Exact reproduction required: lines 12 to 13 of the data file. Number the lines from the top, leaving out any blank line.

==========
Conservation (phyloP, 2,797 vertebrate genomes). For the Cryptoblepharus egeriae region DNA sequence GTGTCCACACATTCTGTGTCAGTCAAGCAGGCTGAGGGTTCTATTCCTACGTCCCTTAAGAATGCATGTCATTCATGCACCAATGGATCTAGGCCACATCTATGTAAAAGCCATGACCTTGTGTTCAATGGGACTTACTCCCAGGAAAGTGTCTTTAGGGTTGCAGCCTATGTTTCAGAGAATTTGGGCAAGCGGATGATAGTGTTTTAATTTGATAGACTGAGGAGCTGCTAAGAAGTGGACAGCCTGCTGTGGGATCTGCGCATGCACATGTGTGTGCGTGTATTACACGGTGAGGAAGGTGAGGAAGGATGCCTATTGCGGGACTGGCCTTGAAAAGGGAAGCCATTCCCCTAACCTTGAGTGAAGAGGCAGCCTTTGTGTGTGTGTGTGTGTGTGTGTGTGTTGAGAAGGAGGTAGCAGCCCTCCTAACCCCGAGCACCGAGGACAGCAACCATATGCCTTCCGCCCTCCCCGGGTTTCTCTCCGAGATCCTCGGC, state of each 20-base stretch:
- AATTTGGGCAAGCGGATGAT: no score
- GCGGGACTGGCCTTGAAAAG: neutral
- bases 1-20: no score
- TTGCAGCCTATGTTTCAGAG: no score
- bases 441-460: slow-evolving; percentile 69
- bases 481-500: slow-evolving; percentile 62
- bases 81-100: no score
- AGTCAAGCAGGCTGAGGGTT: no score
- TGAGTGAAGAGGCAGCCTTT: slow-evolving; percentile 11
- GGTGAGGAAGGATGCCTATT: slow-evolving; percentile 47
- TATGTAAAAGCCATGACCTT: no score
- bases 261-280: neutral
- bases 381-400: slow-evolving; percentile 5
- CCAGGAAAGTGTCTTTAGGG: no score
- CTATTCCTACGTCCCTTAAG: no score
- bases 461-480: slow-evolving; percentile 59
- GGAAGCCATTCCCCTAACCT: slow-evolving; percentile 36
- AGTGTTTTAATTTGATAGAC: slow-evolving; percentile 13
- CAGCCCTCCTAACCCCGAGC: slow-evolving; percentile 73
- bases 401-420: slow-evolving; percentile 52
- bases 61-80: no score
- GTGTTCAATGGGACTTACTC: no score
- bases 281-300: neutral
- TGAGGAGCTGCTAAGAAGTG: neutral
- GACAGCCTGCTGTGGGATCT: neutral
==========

- TATGTAAAAGCCATGACCTT: no score
- bases 261-280: neutral